ESA Policy News: Feb 12


Here are some highlights from the latest ESA Policy News by ESA’s Science Policy Analyst, Piper Corp.  Read the full Policy News here. 


WHITE HOUSE BUDGET REQUEST FOR 2011 SHOWS STRONG COMMITMENT TO SCIENCE–President Obama’s $3.834 trillion 2011 budget request shows continued support for science, in spite of the three-year freeze on nondefense discretionary spending that he has proposed. The budget is now headed to Congress where many of the cuts are likely to face opposition from both parties. Last year, the legislative branch supported roughly 60% of Obama’s proposed reductions, rejecting cuts to fossil fuel subsidies. This year, though, Obama promised to use his veto power if Congress fails to rein in spending.

Highlights from the request:

NSF: The National Science Foundation would receive $7.424 billion—8% above 2010 levels.  All accounts would see at least modest increases; Major Research Equipment & Facilities Construction (MREFC) would receive a boost of more than 40%.  Research and Related Activities would see an 8.2% increase; Education & Human Resources, 2.2%. The National Ecological Observatory Network (NEON) is slated to begin construction under the MREFC budget, with $20 million proposed for the first of a five-year project, which will build 62 sites across the country. 

U.S.  Global Change Research Program: USGCRP—a multi-agency program—would receive $369.9 million (a 16% increase) for basic research, comprehensive observations and integrative modeling related to temporal and spatial climate variability, terrestrial and marine ecosystems and human contributions and responses to climate change. 

Forest Service: $5.38 billion (a $60 million increase). The budget request would refocus the agency’s resources on watershed and ecosystem improvement efforts and would launch a pilot program for long-term, landscape-scale restoration activities.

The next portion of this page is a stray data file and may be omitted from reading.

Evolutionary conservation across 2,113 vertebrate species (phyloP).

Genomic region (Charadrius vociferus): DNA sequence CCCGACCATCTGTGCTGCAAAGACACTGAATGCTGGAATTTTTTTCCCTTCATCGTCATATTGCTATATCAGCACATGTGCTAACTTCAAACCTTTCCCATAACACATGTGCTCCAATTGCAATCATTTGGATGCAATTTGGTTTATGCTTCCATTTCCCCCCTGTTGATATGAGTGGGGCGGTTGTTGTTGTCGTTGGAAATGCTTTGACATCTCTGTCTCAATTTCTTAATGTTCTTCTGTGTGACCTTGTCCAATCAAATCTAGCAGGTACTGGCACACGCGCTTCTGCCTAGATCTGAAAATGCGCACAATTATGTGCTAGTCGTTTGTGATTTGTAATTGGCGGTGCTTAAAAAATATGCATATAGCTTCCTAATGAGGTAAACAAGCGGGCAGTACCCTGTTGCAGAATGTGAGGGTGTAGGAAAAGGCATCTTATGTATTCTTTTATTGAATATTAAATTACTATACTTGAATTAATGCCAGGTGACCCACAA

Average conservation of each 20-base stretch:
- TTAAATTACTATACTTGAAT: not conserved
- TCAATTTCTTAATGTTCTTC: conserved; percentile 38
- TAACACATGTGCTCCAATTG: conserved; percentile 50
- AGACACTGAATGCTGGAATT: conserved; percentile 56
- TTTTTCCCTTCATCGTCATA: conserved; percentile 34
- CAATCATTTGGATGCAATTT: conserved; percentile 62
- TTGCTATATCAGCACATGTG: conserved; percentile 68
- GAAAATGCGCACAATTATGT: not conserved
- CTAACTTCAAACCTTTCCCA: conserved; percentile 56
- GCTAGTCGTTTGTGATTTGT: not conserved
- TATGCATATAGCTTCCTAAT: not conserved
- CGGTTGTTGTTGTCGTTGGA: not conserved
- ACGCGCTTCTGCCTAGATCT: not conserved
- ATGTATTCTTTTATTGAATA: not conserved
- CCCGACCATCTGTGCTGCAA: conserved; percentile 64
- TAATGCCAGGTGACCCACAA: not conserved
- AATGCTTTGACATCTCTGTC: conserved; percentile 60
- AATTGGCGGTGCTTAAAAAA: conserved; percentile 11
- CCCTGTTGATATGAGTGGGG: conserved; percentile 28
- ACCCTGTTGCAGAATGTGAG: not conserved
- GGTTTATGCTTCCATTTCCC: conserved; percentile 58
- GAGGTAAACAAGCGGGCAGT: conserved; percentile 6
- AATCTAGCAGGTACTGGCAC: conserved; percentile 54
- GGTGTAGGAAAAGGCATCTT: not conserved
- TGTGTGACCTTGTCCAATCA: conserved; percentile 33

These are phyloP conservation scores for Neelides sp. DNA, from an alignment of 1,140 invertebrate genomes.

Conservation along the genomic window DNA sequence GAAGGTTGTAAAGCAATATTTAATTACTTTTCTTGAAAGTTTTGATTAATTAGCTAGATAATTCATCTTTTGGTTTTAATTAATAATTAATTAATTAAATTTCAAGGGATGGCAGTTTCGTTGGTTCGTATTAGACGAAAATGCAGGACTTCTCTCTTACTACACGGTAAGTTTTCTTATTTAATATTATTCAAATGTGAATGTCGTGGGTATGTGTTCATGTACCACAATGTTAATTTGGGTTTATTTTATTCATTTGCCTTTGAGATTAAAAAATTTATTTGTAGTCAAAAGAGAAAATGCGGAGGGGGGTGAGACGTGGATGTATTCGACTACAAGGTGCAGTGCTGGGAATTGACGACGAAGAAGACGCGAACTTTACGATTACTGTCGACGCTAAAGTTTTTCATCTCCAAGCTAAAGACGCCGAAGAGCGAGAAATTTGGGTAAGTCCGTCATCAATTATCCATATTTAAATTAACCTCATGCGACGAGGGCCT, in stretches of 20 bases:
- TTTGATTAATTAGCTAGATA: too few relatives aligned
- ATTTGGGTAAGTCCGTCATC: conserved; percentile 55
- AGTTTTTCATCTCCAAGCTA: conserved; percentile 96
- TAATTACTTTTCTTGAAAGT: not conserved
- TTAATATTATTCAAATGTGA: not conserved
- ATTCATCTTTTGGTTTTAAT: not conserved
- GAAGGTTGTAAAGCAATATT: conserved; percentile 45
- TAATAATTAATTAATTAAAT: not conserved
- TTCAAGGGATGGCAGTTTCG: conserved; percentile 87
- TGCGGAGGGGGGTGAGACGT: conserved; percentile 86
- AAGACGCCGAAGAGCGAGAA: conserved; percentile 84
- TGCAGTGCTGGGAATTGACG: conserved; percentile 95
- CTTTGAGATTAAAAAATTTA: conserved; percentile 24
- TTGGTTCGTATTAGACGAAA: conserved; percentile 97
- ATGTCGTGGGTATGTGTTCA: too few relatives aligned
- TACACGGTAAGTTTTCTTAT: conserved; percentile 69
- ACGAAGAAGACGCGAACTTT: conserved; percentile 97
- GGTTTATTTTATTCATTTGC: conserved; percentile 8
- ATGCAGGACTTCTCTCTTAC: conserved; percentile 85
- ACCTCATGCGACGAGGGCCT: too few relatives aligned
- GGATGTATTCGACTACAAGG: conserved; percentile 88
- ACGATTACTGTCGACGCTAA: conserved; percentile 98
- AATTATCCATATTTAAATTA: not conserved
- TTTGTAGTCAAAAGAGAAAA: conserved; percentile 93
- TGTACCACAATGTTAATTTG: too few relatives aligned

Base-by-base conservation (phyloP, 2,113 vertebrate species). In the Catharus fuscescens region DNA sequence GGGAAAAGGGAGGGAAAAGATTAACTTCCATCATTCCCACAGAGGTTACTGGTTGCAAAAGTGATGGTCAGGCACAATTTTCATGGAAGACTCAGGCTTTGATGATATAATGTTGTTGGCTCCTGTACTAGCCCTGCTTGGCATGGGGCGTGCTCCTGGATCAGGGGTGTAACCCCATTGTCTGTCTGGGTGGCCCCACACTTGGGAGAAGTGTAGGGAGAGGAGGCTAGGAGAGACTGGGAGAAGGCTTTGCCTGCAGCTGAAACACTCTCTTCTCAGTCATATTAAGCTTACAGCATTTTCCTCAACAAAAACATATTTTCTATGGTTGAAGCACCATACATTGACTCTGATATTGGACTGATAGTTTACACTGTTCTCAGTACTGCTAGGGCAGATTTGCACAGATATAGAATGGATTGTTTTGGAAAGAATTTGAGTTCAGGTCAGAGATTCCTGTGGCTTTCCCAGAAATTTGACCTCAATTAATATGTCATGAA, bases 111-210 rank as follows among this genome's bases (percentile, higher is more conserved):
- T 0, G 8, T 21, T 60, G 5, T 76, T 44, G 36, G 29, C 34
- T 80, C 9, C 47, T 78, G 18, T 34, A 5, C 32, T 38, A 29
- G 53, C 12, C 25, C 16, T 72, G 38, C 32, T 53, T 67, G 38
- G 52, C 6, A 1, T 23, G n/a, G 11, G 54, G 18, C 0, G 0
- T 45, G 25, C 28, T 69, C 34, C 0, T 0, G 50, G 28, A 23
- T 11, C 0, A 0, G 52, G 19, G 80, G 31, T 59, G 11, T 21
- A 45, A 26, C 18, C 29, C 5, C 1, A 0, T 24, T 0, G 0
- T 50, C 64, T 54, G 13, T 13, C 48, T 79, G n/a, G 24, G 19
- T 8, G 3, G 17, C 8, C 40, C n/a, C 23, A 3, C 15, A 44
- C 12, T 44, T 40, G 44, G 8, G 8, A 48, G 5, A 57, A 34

USGS: The US Geological Survey would receive $1.1 billion, an increase of $21.6 million.  The agency would see some cuts, most notably to the National Maps Partnership, which would be suspended.  Scientific efforts would remain well-funded. 

NOAA: The National Oceanic and Atmospheric Administration would receive $5.5 billion—a 17% boost—with a strong emphasis on climate change and fisheries sustainability. 

EPA: $10 billion (a proposed $300 million cut from 2010 levels). Observers were not surprised by this cut given that the Environmental Protection Agency received a considerable boost in 2010 compared to previous funding levels.

ENERGY DEPARTMENT (DOE): $28.4 billion (an almost 5% increase from 2010 levels), which includes significant boosts for nuclear power and energy research. 

AGRICULTURE DEPARTMENT (USDA): $132 billion. Federal farm subsidies would see substantial cuts as would some farm bill conservation programs. The Department’s National Institute of Food and Agriculture competitive grants program would see a 63% increase, to $429 million, much of it focused on bioenergy research.

FUTURE OF SENATE CLIMATE BILL REMAINS UNCERTAIN–Although the focus in Washington is on jobs and the economy, the Senate climate debate continues to grow more complex.  Majority Leader Harry Reid (D-NV) still plans to hold a floor debate this spring, but there is little consensus among senators as to when a climate and energy bill could win over the necessary 60 votes.  This year’s midterm elections present a significant near-term obstacle–moderate lawmakers up for re-election will be less likely to risk a controversial vote–and could shift the political landscape considerably down the road, given the possibility of a Republican shakeup as voters respond to the ailing economy.  And if the debate draws out too long, it may run into President Obama’s own re-election campaign, which could bump a climate bill to 2013, if not later.

EPA STRENGHTENS NO2 STANDARD FOR THE FIRST TIME–On January 25, the US Environmental Protection Agency (EPA) tightened the national public health standard on nitrogen dioxide (NO2) for the first time in almost 40 years.  The changes focus on short-term exposure to the pollutant, which has been linked to a variety of human health problems.  The final rule will institute a short-term limit on NO2 levels: no more than 100 parts per billion (ppb) in any given hour.  EPA’s existing standard, which limits annual levels to 53 ppb, will remain in place.  It will also require cities to install additional roadside monitors; since the majority of short-term NO2 exposure occurs near major roadways, the new rule calls for urban areas with more than 500,000 people to install at least one monitor near a major road–amounting to 126 new monitors in 102 urban areas.  Cities of a million or more will continue their monitoring efforts, as stipulated in the original rule.